Home Driverless CarsADAS Ford’s new Latitude AI aims for hands-free, eyes-off driver assist

Ford’s new Latitude AI aims for hands-free, eyes-off driver assist

by Charles Choi
Ford has launched a new wholly owned subsidiary focused on automated driving technology, Latitude AI. Courtesy: Ford.

Automotive giant Ford has launched a new wholly owned subsidiary focused on automated driving technology, Latitude AI, which includes hundreds of former employees from Argo AI, Ford’s recently disbanded joint venture with Volkswagen.

Latitude will focus on developing a hands-free, eyes-off driver assist system for millions of next-generation Ford vehicles, Ford announced earlier in March. This will include advancements in Ford BlueCruise, which already has accumulated more than 50 million miles of hands-free driving.

Ford was autonomous vehicle technology startup Argo AI’s first big investor in 2017, and Volkswagen acquired an equal ownership stake in the company in 2019. Argo AI had looked as if it was progressing toward commercialization—for example, in September, it announced that it was partnering with ride-hailing giant Lyft to offer public robotaxi service in Austin, Texas.

However, Ford and Volkswagen shut down Pittsburgh-based Argo AI in October. Its closure was due to problems such as a lack of success in finding other investors, as well as strategies that did not include more immediate potential profits, such as business from long-haul trucking.

Automated driving technology has recently faced a multitude of woes in Pittsburgh. In addition to the end of Argo AI, the city has seen other autonomous vehicle companies announce or discuss layoffs, such as Locomation, Motional and Aurora.

Ford has built Latitude’s roughly 550-employee team from Argo AI. They bring expertise across machine learning and robotics, cloud platforms, mapping, sensors and compute systems, test operations, systems and safety engineering, Ford noted.

Latitude aims to apply much of its experience in automated driving—including software development tools and infrastructure—to work on advanced driver assist systems (ADAS). Its launch supports Ford’s shift last year to focus on automated driving technologies for personally owned vehicles.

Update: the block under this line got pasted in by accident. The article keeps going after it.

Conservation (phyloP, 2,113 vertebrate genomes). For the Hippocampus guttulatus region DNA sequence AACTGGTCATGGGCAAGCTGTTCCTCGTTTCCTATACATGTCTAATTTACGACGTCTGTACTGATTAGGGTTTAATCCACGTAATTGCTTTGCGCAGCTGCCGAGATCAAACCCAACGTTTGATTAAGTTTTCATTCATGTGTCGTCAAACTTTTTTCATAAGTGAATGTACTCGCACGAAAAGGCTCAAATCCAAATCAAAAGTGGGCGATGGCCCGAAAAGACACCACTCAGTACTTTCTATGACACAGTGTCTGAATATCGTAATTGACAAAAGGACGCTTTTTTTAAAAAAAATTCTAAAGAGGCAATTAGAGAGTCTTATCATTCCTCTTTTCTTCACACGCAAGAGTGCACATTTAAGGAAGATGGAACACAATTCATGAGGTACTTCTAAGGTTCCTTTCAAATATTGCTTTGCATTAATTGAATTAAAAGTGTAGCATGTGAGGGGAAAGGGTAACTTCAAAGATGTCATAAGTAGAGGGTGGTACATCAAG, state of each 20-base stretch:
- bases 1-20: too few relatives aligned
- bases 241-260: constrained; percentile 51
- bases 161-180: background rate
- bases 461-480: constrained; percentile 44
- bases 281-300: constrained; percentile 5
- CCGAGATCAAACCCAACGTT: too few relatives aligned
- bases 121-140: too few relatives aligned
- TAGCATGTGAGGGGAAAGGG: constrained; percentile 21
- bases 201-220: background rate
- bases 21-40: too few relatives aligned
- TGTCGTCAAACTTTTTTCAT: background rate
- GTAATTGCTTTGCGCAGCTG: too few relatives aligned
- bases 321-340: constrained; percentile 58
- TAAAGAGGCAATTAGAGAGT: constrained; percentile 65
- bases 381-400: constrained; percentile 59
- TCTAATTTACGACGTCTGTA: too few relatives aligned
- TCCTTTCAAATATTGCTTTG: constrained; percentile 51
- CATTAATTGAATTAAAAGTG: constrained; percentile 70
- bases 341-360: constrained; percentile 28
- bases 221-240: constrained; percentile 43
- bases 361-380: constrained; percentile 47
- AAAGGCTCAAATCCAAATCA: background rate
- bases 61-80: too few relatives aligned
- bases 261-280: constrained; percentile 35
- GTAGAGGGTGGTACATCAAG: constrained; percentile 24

“We see automated driving technology as an opportunity to redefine the relationship between people and their vehicles,” Doug Field, chief advanced product development and technology officer at Ford Motor Company, said in a statement. “Customers using BlueCruise are already experiencing the benefits of hands-off driving. The deep experience and talent in our Latitude team will help us accelerate the development of all-new automated driving technology, with the goal of not only making travel safer, less stressful and more enjoyable, but ultimately over time giving our customers some of their day back.”

BlueCruise, formerly known as Active Drive Assist, allows for hands-free driving on prequalified sections of divided highways called “Hands-Free Blue Zones” that currently make up more than 130,000 miles of North American roads. BlueCruise uses animated cluster transitions featuring text and blue lighting on the digital instrument cluster to indicate when the vehicle is in a hands-free zone, effective even for those with color blindness.

Latitude is headquartered in Pittsburgh, with additional engineering hubs in Dearborn, Michigan, and Palo Alto, California, and a highway-speed test track facility in Greenville, South Carolina. Sammy Omari, executive director of ADAS technologies at Ford, will serve as Latitude’s CEO.

“We believe automated driving technology will help improve safety while unlocking all-new customer experiences that reduce stress and in the future will help free up a driver’s time to focus on what they choose,” Omari said in a statement. “The expertise of the Latitude team will further complement and enhance Ford’s in-house global ADAS team in developing future driver assist technologies, ultimately delivering on the many benefits of automation.”

You may also like